Prison officials act after escape
LISBON -- Federal prison authorities are beefing up patrols and improving a resident notification system after last month's escape of two convicts. Federal Prison Warden Roy Morrison offered those assurances to Columbiana County commissioners during the panel's meeting Wednesday.
The warden was responding to concerns voiced by some residents after the July 21 breakout from the Elkton Federal Correctional Institution.
The men remain at large, though authorities say it's unlikely they are in the area.
More steps: Besides additional patrols of the fence surrounding the satellite low-security lockup from which the inmates fled, authorities also will install more razor wire on or near the fence, Morrison said.
Additional escape-prevention steps are planned, but Morrison declined to discuss them, citing security reasons.
He acknowledged to commissioners that a design flaw in the perimeter fence may have made it easier for the two inmates to bolt. He wouldn't elaborate on the flaw but said it will be remedied.
Some prison neighbors have complained they either were not told of the escape or learned about it hours later. "We need to do a better job of notifying local residents," Morrison said. "There were a few glitches," he said of the effort to inform about 20 residents.
Morrison, who took over as Elkton FCI warden several weeks ago, wouldn't say how many residents weren't notified or were told late.
Notification list: He said prison officials will update their notification list because some of the telephone numbers listed for residents were changed or are no longer working.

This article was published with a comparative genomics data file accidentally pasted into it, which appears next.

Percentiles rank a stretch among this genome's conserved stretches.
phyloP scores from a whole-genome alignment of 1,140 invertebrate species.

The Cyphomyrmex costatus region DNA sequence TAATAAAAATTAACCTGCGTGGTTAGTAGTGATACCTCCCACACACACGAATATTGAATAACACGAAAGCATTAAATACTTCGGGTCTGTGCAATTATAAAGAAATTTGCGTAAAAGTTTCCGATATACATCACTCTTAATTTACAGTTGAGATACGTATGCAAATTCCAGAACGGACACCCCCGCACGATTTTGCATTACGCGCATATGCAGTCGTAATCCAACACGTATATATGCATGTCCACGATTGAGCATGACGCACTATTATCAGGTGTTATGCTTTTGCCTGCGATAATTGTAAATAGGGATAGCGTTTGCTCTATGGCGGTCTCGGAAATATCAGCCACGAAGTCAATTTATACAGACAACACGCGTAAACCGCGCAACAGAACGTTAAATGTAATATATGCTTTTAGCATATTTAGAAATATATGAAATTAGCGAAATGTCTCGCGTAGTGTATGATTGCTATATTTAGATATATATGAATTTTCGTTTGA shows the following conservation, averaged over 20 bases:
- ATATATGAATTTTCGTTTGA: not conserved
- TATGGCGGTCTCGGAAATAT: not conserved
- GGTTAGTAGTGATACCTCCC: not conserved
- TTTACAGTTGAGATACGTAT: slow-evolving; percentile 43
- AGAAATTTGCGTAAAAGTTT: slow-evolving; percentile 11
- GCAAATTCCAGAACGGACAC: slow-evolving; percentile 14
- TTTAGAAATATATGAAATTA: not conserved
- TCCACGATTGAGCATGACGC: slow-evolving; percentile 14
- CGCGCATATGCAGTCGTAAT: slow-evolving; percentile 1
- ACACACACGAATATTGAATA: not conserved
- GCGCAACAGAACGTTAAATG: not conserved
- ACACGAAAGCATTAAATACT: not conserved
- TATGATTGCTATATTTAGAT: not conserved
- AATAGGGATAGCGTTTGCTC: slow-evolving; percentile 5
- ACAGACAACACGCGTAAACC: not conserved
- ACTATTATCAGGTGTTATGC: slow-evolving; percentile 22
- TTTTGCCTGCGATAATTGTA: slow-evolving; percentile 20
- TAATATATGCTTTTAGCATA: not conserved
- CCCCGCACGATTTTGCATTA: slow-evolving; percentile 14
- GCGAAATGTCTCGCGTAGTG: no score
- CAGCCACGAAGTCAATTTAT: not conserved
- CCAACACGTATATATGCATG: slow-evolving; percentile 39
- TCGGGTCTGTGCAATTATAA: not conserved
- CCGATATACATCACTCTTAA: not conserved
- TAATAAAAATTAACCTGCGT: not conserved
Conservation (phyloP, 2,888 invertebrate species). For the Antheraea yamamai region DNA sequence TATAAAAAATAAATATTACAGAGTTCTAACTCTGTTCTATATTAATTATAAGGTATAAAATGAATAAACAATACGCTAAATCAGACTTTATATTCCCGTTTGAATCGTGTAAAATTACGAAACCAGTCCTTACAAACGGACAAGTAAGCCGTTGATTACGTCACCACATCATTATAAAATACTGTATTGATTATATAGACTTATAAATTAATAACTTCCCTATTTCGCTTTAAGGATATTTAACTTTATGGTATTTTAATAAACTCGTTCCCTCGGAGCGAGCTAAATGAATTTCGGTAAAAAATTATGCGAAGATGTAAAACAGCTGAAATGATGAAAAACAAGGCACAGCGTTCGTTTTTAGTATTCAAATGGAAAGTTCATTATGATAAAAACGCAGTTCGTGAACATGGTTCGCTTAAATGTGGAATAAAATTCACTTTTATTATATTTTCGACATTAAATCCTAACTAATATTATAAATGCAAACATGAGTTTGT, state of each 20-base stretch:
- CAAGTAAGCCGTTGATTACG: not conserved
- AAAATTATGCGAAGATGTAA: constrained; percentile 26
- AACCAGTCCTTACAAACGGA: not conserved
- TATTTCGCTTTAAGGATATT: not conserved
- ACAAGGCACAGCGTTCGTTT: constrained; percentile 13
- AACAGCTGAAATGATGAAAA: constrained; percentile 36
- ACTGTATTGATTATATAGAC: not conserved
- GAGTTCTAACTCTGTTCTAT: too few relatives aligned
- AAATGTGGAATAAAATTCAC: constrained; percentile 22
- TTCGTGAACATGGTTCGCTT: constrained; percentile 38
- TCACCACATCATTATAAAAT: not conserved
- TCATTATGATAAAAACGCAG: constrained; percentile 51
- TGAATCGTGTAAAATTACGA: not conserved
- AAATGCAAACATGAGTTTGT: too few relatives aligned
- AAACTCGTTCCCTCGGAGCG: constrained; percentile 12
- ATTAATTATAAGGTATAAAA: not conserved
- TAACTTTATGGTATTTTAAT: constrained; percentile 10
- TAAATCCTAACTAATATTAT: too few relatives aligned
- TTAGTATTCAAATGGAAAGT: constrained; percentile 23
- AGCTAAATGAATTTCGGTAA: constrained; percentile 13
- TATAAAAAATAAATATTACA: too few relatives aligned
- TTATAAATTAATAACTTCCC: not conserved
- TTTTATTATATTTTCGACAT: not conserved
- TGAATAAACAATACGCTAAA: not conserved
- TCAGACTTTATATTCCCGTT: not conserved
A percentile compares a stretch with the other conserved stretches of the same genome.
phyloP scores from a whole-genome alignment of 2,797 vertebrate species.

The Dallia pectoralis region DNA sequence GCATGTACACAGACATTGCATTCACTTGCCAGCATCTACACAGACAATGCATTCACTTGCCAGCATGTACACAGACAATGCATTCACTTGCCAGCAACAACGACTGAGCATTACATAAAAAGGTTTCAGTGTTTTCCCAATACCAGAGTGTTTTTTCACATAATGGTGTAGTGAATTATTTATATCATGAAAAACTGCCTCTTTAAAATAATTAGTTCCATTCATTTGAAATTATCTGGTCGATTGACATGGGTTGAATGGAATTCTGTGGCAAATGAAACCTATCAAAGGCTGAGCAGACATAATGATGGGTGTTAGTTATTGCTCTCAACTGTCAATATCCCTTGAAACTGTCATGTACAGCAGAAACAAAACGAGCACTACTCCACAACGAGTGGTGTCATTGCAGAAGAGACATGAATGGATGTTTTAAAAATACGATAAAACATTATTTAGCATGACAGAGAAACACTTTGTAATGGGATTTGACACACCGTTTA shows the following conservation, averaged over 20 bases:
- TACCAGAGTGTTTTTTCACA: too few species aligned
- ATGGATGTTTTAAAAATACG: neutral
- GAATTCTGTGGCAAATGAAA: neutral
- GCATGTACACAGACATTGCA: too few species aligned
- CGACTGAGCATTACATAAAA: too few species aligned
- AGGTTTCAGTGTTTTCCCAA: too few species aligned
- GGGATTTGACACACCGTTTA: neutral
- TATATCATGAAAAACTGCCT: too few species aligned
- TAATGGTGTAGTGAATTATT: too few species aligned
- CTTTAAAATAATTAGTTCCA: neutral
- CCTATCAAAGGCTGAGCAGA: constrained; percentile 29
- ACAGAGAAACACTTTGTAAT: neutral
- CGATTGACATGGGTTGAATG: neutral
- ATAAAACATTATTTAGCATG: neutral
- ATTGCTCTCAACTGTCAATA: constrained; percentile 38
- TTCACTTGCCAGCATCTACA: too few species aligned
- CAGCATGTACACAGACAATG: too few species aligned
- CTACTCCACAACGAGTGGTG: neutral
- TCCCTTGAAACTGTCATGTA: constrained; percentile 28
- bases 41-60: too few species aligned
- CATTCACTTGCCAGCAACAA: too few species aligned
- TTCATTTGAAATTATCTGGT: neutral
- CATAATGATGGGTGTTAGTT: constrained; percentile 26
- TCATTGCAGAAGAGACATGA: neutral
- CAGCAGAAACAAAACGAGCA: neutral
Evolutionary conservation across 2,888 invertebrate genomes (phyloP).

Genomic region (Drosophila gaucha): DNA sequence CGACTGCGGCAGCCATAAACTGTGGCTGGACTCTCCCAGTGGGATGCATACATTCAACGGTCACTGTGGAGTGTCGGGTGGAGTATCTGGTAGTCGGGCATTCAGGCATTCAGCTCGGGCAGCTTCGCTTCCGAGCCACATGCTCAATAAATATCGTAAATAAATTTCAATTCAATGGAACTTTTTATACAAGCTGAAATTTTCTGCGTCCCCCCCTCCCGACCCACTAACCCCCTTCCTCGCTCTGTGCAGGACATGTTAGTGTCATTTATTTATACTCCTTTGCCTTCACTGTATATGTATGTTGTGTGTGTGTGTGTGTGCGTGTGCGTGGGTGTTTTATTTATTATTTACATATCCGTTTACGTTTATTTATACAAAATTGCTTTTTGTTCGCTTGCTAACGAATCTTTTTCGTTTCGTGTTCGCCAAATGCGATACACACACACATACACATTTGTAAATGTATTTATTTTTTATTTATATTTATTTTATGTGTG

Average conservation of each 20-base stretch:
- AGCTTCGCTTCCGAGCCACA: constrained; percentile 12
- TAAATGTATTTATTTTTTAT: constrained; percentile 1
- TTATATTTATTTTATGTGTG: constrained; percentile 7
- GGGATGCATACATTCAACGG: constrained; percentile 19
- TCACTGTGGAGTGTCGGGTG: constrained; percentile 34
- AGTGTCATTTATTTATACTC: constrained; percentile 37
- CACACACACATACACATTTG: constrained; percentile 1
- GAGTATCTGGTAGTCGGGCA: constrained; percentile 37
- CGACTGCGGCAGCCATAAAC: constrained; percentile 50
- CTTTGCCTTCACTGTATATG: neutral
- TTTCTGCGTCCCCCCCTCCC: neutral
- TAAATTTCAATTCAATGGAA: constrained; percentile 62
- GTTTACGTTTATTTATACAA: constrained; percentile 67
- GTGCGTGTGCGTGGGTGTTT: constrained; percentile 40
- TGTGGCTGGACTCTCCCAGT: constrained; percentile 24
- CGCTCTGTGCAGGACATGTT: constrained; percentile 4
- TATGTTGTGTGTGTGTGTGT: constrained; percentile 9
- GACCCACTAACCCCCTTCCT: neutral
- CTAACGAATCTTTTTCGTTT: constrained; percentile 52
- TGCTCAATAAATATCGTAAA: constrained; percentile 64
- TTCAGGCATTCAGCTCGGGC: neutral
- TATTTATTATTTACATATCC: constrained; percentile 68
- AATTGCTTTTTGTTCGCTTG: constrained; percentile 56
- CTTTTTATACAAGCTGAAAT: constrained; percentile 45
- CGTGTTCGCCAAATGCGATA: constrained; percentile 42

The prison's notification system provides for residents living near the Scroggs Road facility to be notified by phone or in person, or both, if they wish. Prison officials also will conduct a search of a local homeowner's property, if they ask for one.
Prison officials also leave residents fliers notifying them of escapes. But the fliers have been distributed only to people who are home when prison officials call.
In the future, the fliers will be left at the homes of local residents, even if they are not there. That way, when they return home and see the fliers, they will know immediately an escape has occurred, Morrison said.
He also addressed some prison-area residents' requests that inmates wear garments that more easily identify them as convicts, such as striped or bright orange clothing, instead of the khaki uniforms they wear now.
Morrison explained that the federal bureau of prisons dictates what inmates wear and he cannot change it.